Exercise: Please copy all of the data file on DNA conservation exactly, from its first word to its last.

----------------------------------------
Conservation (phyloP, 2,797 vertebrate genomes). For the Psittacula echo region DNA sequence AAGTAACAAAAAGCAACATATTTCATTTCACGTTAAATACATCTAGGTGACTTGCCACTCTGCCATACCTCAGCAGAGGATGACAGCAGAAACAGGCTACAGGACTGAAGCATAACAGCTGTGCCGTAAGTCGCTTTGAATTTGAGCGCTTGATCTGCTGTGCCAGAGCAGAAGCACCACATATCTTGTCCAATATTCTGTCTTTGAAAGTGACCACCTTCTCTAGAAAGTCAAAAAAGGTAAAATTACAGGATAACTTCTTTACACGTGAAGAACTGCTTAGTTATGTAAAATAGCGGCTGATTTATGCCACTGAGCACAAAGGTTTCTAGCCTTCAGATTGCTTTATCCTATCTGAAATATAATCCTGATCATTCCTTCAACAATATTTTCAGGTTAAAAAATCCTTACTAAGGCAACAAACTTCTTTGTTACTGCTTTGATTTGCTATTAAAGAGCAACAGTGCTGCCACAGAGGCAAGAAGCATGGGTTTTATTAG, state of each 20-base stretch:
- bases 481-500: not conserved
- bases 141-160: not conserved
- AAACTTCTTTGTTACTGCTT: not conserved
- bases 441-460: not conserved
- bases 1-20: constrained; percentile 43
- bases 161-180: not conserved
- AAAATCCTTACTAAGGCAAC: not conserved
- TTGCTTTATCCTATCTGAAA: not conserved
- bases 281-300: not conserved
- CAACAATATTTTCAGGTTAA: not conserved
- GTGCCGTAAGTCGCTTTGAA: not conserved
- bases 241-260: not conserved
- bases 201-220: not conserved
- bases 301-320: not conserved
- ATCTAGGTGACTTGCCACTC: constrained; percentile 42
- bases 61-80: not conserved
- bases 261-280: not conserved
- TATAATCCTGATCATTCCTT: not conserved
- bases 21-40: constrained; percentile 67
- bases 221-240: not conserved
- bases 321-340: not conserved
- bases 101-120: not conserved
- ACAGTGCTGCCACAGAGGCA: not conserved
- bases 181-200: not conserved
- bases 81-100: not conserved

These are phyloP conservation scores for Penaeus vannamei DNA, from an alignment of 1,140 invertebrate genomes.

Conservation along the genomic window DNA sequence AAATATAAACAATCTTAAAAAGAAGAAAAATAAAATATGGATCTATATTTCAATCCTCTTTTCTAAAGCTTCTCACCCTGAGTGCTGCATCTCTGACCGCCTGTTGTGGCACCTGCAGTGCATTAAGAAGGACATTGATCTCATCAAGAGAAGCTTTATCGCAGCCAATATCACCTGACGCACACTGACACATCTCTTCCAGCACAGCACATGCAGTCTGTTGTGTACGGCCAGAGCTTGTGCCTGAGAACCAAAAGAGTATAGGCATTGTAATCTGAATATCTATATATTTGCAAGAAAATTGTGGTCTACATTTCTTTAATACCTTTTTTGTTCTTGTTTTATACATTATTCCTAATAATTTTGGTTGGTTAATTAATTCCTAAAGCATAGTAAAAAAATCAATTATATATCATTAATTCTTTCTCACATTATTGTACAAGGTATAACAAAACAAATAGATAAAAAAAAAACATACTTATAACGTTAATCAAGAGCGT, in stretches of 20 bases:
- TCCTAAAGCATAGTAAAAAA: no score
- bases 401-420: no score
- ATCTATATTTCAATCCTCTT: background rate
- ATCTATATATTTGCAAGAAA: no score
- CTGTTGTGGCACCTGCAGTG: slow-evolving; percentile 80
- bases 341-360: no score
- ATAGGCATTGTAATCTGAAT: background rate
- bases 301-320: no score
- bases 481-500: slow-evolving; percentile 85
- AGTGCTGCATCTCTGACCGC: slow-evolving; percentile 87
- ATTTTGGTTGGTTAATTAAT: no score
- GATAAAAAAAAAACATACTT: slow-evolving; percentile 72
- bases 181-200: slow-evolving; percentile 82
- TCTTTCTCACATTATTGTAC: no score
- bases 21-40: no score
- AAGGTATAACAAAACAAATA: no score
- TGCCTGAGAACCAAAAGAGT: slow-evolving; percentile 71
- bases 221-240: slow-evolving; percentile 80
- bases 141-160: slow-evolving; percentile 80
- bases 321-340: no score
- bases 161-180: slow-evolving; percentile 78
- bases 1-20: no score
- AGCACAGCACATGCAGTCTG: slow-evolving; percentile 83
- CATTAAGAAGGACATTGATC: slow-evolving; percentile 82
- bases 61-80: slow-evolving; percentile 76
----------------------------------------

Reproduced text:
Conservation (phyloP, 2,797 vertebrate genomes). For the Psittacula echo region DNA sequence AAGTAACAAAAAGCAACATATTTCATTTCACGTTAAATACATCTAGGTGACTTGCCACTCTGCCATACCTCAGCAGAGGATGACAGCAGAAACAGGCTACAGGACTGAAGCATAACAGCTGTGCCGTAAGTCGCTTTGAATTTGAGCGCTTGATCTGCTGTGCCAGAGCAGAAGCACCACATATCTTGTCCAATATTCTGTCTTTGAAAGTGACCACCTTCTCTAGAAAGTCAAAAAAGGTAAAATTACAGGATAACTTCTTTACACGTGAAGAACTGCTTAGTTATGTAAAATAGCGGCTGATTTATGCCACTGAGCACAAAGGTTTCTAGCCTTCAGATTGCTTTATCCTATCTGAAATATAATCCTGATCATTCCTTCAACAATATTTTCAGGTTAAAAAATCCTTACTAAGGCAACAAACTTCTTTGTTACTGCTTTGATTTGCTATTAAAGAGCAACAGTGCTGCCACAGAGGCAAGAAGCATGGGTTTTATTAG, state of each 20-base stretch:
- bases 481-500: not conserved
- bases 141-160: not conserved
- AAACTTCTTTGTTACTGCTT: not conserved
- bases 441-460: not conserved
- bases 1-20: constrained; percentile 43
- bases 161-180: not conserved
- AAAATCCTTACTAAGGCAAC: not conserved
- TTGCTTTATCCTATCTGAAA: not conserved
- bases 281-300: not conserved
- CAACAATATTTTCAGGTTAA: not conserved
- GTGCCGTAAGTCGCTTTGAA: not conserved
- bases 241-260: not conserved
- bases 201-220: not conserved
- bases 301-320: not conserved
- ATCTAGGTGACTTGCCACTC: constrained; percentile 42
- bases 61-80: not conserved
- bases 261-280: not conserved
- TATAATCCTGATCATTCCTT: not conserved
- bases 21-40: constrained; percentile 67
- bases 221-240: not conserved
- bases 321-340: not conserved
- bases 101-120: not conserved
- ACAGTGCTGCCACAGAGGCA: not conserved
- bases 181-200: not conserved
- bases 81-100: not conserved

These are phyloP conservation scores for Penaeus vannamei DNA, from an alignment of 1,140 invertebrate genomes.

Conservation along the genomic window DNA sequence AAATATAAACAATCTTAAAAAGAAGAAAAATAAAATATGGATCTATATTTCAATCCTCTTTTCTAAAGCTTCTCACCCTGAGTGCTGCATCTCTGACCGCCTGTTGTGGCACCTGCAGTGCATTAAGAAGGACATTGATCTCATCAAGAGAAGCTTTATCGCAGCCAATATCACCTGACGCACACTGACACATCTCTTCCAGCACAGCACATGCAGTCTGTTGTGTACGGCCAGAGCTTGTGCCTGAGAACCAAAAGAGTATAGGCATTGTAATCTGAATATCTATATATTTGCAAGAAAATTGTGGTCTACATTTCTTTAATACCTTTTTTGTTCTTGTTTTATACATTATTCCTAATAATTTTGGTTGGTTAATTAATTCCTAAAGCATAGTAAAAAAATCAATTATATATCATTAATTCTTTCTCACATTATTGTACAAGGTATAACAAAACAAATAGATAAAAAAAAAACATACTTATAACGTTAATCAAGAGCGT, in stretches of 20 bases:
- TCCTAAAGCATAGTAAAAAA: no score
- bases 401-420: no score
- ATCTATATTTCAATCCTCTT: background rate
- ATCTATATATTTGCAAGAAA: no score
- CTGTTGTGGCACCTGCAGTG: slow-evolving; percentile 80
- bases 341-360: no score
- ATAGGCATTGTAATCTGAAT: background rate
- bases 301-320: no score
- bases 481-500: slow-evolving; percentile 85
- AGTGCTGCATCTCTGACCGC: slow-evolving; percentile 87
- ATTTTGGTTGGTTAATTAAT: no score
- GATAAAAAAAAAACATACTT: slow-evolving; percentile 72
- bases 181-200: slow-evolving; percentile 82
- TCTTTCTCACATTATTGTAC: no score
- bases 21-40: no score
- AAGGTATAACAAAACAAATA: no score
- TGCCTGAGAACCAAAAGAGT: slow-evolving; percentile 71
- bases 221-240: slow-evolving; percentile 80
- bases 141-160: slow-evolving; percentile 80
- bases 321-340: no score
- bases 161-180: slow-evolving; percentile 78
- bases 1-20: no score
- AGCACAGCACATGCAGTCTG: slow-evolving; percentile 83
- CATTAAGAAGGACATTGATC: slow-evolving; percentile 82
- bases 61-80: slow-evolving; percentile 76